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Comparison
of



FEDCO
HPB
Pressure
Booster
and

ERI
Pressure
Exchanger


Prepared
by


Fluid
Equipment
Development
Company

March
2009


Fluid
Equipment
Development
Company,
FEDCO,
HPB,
MSS,
SSD,
HP‐HEMI,
LP‐HEMI,
LPH,
PPD,LPS,
LPB,
ROTOR‐FLO,
are
trademarks
of
Fluid

Equipment
Development
Company,
LLC

Energy
Recovery,
Inc.,
ERI,
PX,
Pressure
Exchanger
and
PX
Pressure
Exchanger
are
trademarks
of
Energy
Recovery,
Inc.

Copyright
©
Fluid
Equipment
Development
Company

Copyright
©2010

Fluid
Equipment
Development
Company

‐
 
 
 
 
 
 
 
 
 
page

1

Table
of
Contents


What
to
Look
for
in
an
Energy
Recovery
Device
 3

Methodology
of
Comparison
 4

Equipment
Evaluated
 5

HPB
Principles
of
Operation,
Construction,
Installation,
Operation
and
Overhaul
 6

HP‐HEMI
 11

Feed
Pressure
Control
 12

PX
Principles
of
Operation,
Rotor
Blow
Through,
Rotor
Failure,
Multiple
Unit
Reliability
 13

PX
Auxiliary
Equipment
and
Multi‐Train
Operation
 19

Operating
Range
 21

Safety
‐
Equipment
and
Personnel
 22

PX
Effect
on
HP
Pump
Performance
 23

Economics
Analysis,
Specific
Energy
Consumption,
Life
Cycle
Cost
and
Capital
Costs
 24

Toughness
–
Ability
to
Deal
with
Unexpected
Conditions
 26

Warranty
Length
and
Exceptions
 27

Summary
of
Comparison

 29

FEDCO
Training
and
Contact
Information 

 30


Copyright
©2010

Fluid
Equipment
Development
Company

‐
 
 
 
 
 
 
 
 
 
page

2

What
to
Look
for
in
a
Energy
Recovery
Device
(ERD)


Life
Cycle
Cost
–
minimizes
the
cost
permeate
over
the
life
of
the
plant;


Low
Capital
Cost
–
equally
important
to
Life
Cycle
Cost,
the
equipment
must
be
affordable
to
encourage

customers
to
use
desalination
as
a
solution
to
water
scarcity
and
system
builders
to
win
proposals
with

competitive
bids;


Reliability
–
provide
years
of
continuous
service
with
zero
maintenance;


Safety
–
inherently
safe
for
personnel
and
equipment;


Ease
of
operation
and
maintenance
–
For
a
system
to
work
for
years,
it
must
be
easy
to
operate
and

maintained
regardless
of
the
level
of
training
or
experience;


Long
Term
Support
–
supplier
financial
strength
and
independence.


Copyright
©2010

Fluid
Equipment
Development
Company

‐
 
 
 
 
 
 
 
 
 
page

3

Methodology
of
Comparison


The
FEDCO
HPB
turbocharger
manufactured
by
Fluid
Equipment
Development
Company
(FEDCO)
is
compared

with
the
Pressure
Exchanger
(PX)
manufactured
by
Energy
Recovery,
Inc.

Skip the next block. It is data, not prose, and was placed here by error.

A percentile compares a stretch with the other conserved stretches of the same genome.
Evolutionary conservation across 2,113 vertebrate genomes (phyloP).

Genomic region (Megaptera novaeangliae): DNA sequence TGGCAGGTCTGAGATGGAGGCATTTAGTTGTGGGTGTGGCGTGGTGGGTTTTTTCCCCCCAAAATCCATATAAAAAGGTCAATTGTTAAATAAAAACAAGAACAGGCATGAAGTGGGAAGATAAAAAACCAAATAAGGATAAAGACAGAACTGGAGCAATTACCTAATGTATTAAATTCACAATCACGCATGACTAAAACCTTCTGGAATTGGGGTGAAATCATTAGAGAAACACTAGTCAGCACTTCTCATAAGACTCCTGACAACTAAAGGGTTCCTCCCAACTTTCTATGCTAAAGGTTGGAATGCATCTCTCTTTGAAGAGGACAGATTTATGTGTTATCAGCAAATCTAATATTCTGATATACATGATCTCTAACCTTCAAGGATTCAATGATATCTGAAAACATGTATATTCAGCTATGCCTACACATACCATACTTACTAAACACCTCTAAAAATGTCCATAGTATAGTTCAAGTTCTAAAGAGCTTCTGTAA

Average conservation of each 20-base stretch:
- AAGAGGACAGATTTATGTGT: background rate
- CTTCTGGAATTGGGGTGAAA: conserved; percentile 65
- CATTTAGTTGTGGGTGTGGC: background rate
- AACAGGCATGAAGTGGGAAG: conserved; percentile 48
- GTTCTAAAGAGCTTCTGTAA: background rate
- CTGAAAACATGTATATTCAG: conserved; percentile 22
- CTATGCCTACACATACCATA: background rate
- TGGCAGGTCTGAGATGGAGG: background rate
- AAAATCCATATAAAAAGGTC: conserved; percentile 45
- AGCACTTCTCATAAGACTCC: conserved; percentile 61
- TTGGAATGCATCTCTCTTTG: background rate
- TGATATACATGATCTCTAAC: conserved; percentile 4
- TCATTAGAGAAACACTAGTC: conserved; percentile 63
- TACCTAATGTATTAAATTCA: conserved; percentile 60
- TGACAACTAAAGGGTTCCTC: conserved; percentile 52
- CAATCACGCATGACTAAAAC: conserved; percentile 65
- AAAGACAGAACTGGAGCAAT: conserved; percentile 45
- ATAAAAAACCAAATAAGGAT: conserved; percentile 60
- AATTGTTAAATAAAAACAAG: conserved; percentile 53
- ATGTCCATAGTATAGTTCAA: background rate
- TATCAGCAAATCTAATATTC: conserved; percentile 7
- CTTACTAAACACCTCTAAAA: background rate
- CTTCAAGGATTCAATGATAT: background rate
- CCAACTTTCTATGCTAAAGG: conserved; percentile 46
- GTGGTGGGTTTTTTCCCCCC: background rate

(ERI).


All
data
used
in
this
comparison
were
obtained
from
the
following
sources:

1.  Published
data
from
Fluid
Equipment
Development
Company
(FEDCO);

2.  Published
data
from
Energy
Recovery,
Inc.
(ERI)

•  Primarily
“Installation,
Operation
&
Maintenance
Manuals”
for
“65
Series
Pressure
Exchanger™”
(ERI


Doc
number
80019‐01‐02)
referred
to
as
“PX
Manual”
in
this
document

3.  Reasonable
engineering
estimates

All
calculations
and
data
are
fully
transparent.
Details
are
available
from
FEDCO
upon
request.


If
there
are
any
errors
in
the
data
or
analysis,
please
contact
us
immediately
and
we
will
correct
accordingly.


Any
new
information
regarding
the
data
in
this
presentation
will
be
greatly
appreciated.


Copyright
©2010

Fluid
Equipment
Development
Company

‐
 
 
 
 
 
 
 
 
 
page

4

Equipment
Evaluated


FEDCO
Hydraulic
Pressure
Booster
(HPB)
 ERI
PX‐220

Nominal
ratings:
 Nominal
ratings:

•  Feed
flow
=
10
to
2800
m3/hr
(44
–
12,300
gpm)
 •  Feed
flow
=
50
m3/hr
(220
gpm)


(PX
units
require
substantial
additional
equipment

FEDCO
HP‐HEMI
 to
achieve
functionality
which
will
be
included
in

Nominal
ratings:
 the
evaluation)

•  Feed
flow
=
300
to
2800
m3/hr


Copyright
©2010

Fluid
Equipment
Development
Company

‐
 
 
 
 
 
 
 
 
 
page

5

HPB
‐
Principle
of
Operation

FEDCO
Hydraulic
Pressure
Booster
(HPB)

The
HPB
produces
up
to
50%
of
the
membrane
pressure
requirement,
thereby,
reducing
the
energy
input
and
size
of
the

HP
feed
pump,
motor
and
motor
starter/VFD.
Typical
installation
and
operation
are
indicated
below.


P=66
bar
 Q=42
m3/h

Feed

P=2
bar

Q=120m3/h
 Permeate


P=38
bar

P=64
bar

MSS
Feed
Pump
 Q=78
m3/h

(or
any
other
type
of

HP
pump)

P
=
0.5
bar
(may
be
at

HPB
energy
recovery
 virtually
any
desired
value)

device


Key
Concepts

•  Works
just
like
an
automotive
turbocharger
 P&ID
Symbol
for

Turbochargers

•  Automatically
boosts
feed
pressure
 Brine
(turbine)

•  Fully
powered
by
brine
pressure

•  Absolutely
no
other
equipment
required

P T
Feed
(pump)


Copyright
©2010

Fluid
Equipment
Development
Company

‐
 
 
 
 
 
 
 
 
 
page

6

HPB
–
Internal
Construction


Membrane


BRINE

Rotor
shaft

Turbine
nozzle


Pump

Turbine
 impeller

impeller


Brine
control

valve

Features

•  One
moving
part

•  No
shaft
seal
–
zero
leakage
to
atmosphere

•  Water
lubricated
bearings
 FEED

•  Integral
brine
control
valve

•  All‐duplex
or
Super
Duplex
Construction

Bearing

•  Quiet
and
smooth
operation

•  Most
compact
size
of
all
ERDs


Copyright
©2010

Fluid
Equipment
Development
Company

‐
 
 
 
 
 
 
 
 
 
page

7

HPB
‐
Installation


High
pressure

High
pressure
 feed
to
membrane


brine
from

membrane

 Victaulic™
pipe
joints


Low
pressure

brine
to
disposal

HPB‐40


Integral
brine

control
valve


Medium
pressure
feed


from
feed
pump

Feet




The
HPB
can
be
installed
in
any
orientation
‐
sideways,
vertical,
etc.

Connect
the
4
pipes
and
the
installation
is
complete.


Features

•  no
high
pressure
booster
pumps

•  no
special
instrumentation

•  no
isolation
valves

•  brine
disposal
at
any
pressure


HPB‐1000


Copyright
©2010

Fluid
Equipment
Development
Company

‐
 
 
 
 
 
 
 
 
 
page

8

HPB
Operation



Operation

•  Start
the
low
pressure
feed
pump,
vent
air
from
system

•  Start
high
pressure
feed
pump

•  Walk
away
–
system
is
running


To
increase
brine
pressure:

• 
Close
the
valve


To
decrease
brine
pressure:

• 
Open
the
valve



manual
or
automatic